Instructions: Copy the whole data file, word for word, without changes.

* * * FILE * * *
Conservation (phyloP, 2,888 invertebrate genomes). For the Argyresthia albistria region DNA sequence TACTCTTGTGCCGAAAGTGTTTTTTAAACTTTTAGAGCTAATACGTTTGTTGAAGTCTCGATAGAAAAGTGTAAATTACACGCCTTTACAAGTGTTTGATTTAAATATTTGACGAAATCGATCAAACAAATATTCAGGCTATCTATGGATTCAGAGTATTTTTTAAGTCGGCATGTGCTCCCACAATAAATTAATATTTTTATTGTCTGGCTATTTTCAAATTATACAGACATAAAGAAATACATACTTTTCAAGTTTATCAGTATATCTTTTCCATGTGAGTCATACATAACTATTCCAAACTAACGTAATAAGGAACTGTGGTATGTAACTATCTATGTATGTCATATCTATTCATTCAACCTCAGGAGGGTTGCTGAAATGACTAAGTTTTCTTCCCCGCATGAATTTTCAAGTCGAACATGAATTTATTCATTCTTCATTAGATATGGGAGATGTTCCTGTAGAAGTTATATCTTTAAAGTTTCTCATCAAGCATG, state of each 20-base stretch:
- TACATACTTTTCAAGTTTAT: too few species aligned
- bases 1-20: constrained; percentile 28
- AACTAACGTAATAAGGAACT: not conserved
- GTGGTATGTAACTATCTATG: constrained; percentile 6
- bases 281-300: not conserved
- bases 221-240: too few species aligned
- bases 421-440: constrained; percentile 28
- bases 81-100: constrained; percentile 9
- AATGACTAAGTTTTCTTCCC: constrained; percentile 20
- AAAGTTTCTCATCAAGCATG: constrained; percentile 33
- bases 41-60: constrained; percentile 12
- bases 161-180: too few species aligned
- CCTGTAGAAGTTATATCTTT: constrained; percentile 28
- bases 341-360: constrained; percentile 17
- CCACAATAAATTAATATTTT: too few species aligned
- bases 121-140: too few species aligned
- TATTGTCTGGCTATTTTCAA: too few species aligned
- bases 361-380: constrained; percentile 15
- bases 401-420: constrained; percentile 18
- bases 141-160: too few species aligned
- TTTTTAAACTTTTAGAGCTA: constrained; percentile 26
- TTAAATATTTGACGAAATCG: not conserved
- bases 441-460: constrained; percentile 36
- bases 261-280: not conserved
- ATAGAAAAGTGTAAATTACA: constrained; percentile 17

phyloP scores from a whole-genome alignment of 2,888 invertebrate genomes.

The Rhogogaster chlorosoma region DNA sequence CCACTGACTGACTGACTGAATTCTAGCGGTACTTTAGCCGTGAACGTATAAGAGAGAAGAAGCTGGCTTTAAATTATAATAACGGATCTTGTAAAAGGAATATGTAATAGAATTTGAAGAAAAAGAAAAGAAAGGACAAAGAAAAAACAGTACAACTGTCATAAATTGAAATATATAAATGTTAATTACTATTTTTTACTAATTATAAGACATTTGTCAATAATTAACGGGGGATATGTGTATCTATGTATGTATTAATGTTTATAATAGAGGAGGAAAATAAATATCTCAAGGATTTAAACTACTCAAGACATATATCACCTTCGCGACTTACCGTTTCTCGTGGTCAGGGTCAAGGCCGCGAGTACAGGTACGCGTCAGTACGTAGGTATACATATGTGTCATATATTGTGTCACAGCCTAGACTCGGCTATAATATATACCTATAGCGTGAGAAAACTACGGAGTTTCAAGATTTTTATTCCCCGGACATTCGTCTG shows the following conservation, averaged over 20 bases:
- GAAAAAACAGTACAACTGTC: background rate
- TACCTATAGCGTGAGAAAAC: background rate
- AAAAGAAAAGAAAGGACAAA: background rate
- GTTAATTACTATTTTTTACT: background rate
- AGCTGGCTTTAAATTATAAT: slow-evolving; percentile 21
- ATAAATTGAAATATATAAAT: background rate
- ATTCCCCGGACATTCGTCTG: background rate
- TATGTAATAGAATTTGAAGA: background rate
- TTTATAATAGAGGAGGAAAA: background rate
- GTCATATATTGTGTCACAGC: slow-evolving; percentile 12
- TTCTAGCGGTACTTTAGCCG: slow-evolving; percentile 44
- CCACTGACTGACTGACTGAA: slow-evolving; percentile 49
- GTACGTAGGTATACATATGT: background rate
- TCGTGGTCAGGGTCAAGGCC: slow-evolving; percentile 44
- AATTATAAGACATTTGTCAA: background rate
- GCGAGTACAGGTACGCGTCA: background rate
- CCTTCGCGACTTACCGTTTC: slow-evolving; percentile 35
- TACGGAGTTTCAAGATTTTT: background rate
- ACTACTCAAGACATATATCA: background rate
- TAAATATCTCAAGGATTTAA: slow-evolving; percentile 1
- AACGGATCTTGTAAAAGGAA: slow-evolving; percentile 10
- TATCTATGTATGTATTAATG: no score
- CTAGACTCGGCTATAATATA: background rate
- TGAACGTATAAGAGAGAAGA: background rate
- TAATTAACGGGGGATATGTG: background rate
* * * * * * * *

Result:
Conservation (phyloP, 2,888 invertebrate genomes). For the Argyresthia albistria region DNA sequence TACTCTTGTGCCGAAAGTGTTTTTTAAACTTTTAGAGCTAATACGTTTGTTGAAGTCTCGATAGAAAAGTGTAAATTACACGCCTTTACAAGTGTTTGATTTAAATATTTGACGAAATCGATCAAACAAATATTCAGGCTATCTATGGATTCAGAGTATTTTTTAAGTCGGCATGTGCTCCCACAATAAATTAATATTTTTATTGTCTGGCTATTTTCAAATTATACAGACATAAAGAAATACATACTTTTCAAGTTTATCAGTATATCTTTTCCATGTGAGTCATACATAACTATTCCAAACTAACGTAATAAGGAACTGTGGTATGTAACTATCTATGTATGTCATATCTATTCATTCAACCTCAGGAGGGTTGCTGAAATGACTAAGTTTTCTTCCCCGCATGAATTTTCAAGTCGAACATGAATTTATTCATTCTTCATTAGATATGGGAGATGTTCCTGTAGAAGTTATATCTTTAAAGTTTCTCATCAAGCATG, state of each 20-base stretch:
- TACATACTTTTCAAGTTTAT: too few species aligned
- bases 1-20: constrained; percentile 28
- AACTAACGTAATAAGGAACT: not conserved
- GTGGTATGTAACTATCTATG: constrained; percentile 6
- bases 281-300: not conserved
- bases 221-240: too few species aligned
- bases 421-440: constrained; percentile 28
- bases 81-100: constrained; percentile 9
- AATGACTAAGTTTTCTTCCC: constrained; percentile 20
- AAAGTTTCTCATCAAGCATG: constrained; percentile 33
- bases 41-60: constrained; percentile 12
- bases 161-180: too few species aligned
- CCTGTAGAAGTTATATCTTT: constrained; percentile 28
- bases 341-360: constrained; percentile 17
- CCACAATAAATTAATATTTT: too few species aligned
- bases 121-140: too few species aligned
- TATTGTCTGGCTATTTTCAA: too few species aligned
- bases 361-380: constrained; percentile 15
- bases 401-420: constrained; percentile 18
- bases 141-160: too few species aligned
- TTTTTAAACTTTTAGAGCTA: constrained; percentile 26
- TTAAATATTTGACGAAATCG: not conserved
- bases 441-460: constrained; percentile 36
- bases 261-280: not conserved
- ATAGAAAAGTGTAAATTACA: constrained; percentile 17

phyloP scores from a whole-genome alignment of 2,888 invertebrate genomes.

The Rhogogaster chlorosoma region DNA sequence CCACTGACTGACTGACTGAATTCTAGCGGTACTTTAGCCGTGAACGTATAAGAGAGAAGAAGCTGGCTTTAAATTATAATAACGGATCTTGTAAAAGGAATATGTAATAGAATTTGAAGAAAAAGAAAAGAAAGGACAAAGAAAAAACAGTACAACTGTCATAAATTGAAATATATAAATGTTAATTACTATTTTTTACTAATTATAAGACATTTGTCAATAATTAACGGGGGATATGTGTATCTATGTATGTATTAATGTTTATAATAGAGGAGGAAAATAAATATCTCAAGGATTTAAACTACTCAAGACATATATCACCTTCGCGACTTACCGTTTCTCGTGGTCAGGGTCAAGGCCGCGAGTACAGGTACGCGTCAGTACGTAGGTATACATATGTGTCATATATTGTGTCACAGCCTAGACTCGGCTATAATATATACCTATAGCGTGAGAAAACTACGGAGTTTCAAGATTTTTATTCCCCGGACATTCGTCTG shows the following conservation, averaged over 20 bases:
- GAAAAAACAGTACAACTGTC: background rate
- TACCTATAGCGTGAGAAAAC: background rate
- AAAAGAAAAGAAAGGACAAA: background rate
- GTTAATTACTATTTTTTACT: background rate
- AGCTGGCTTTAAATTATAAT: slow-evolving; percentile 21
- ATAAATTGAAATATATAAAT: background rate
- ATTCCCCGGACATTCGTCTG: background rate
- TATGTAATAGAATTTGAAGA: background rate
- TTTATAATAGAGGAGGAAAA: background rate
- GTCATATATTGTGTCACAGC: slow-evolving; percentile 12
- TTCTAGCGGTACTTTAGCCG: slow-evolving; percentile 44
- CCACTGACTGACTGACTGAA: slow-evolving; percentile 49
- GTACGTAGGTATACATATGT: background rate
- TCGTGGTCAGGGTCAAGGCC: slow-evolving; percentile 44
- AATTATAAGACATTTGTCAA: background rate
- GCGAGTACAGGTACGCGTCA: background rate
- CCTTCGCGACTTACCGTTTC: slow-evolving; percentile 35
- TACGGAGTTTCAAGATTTTT: background rate
- ACTACTCAAGACATATATCA: background rate
- TAAATATCTCAAGGATTTAA: slow-evolving; percentile 1
- AACGGATCTTGTAAAAGGAA: slow-evolving; percentile 10
- TATCTATGTATGTATTAATG: no score
- CTAGACTCGGCTATAATATA: background rate
- TGAACGTATAAGAGAGAAGA: background rate
- TAATTAACGGGGGATATGTG: background rate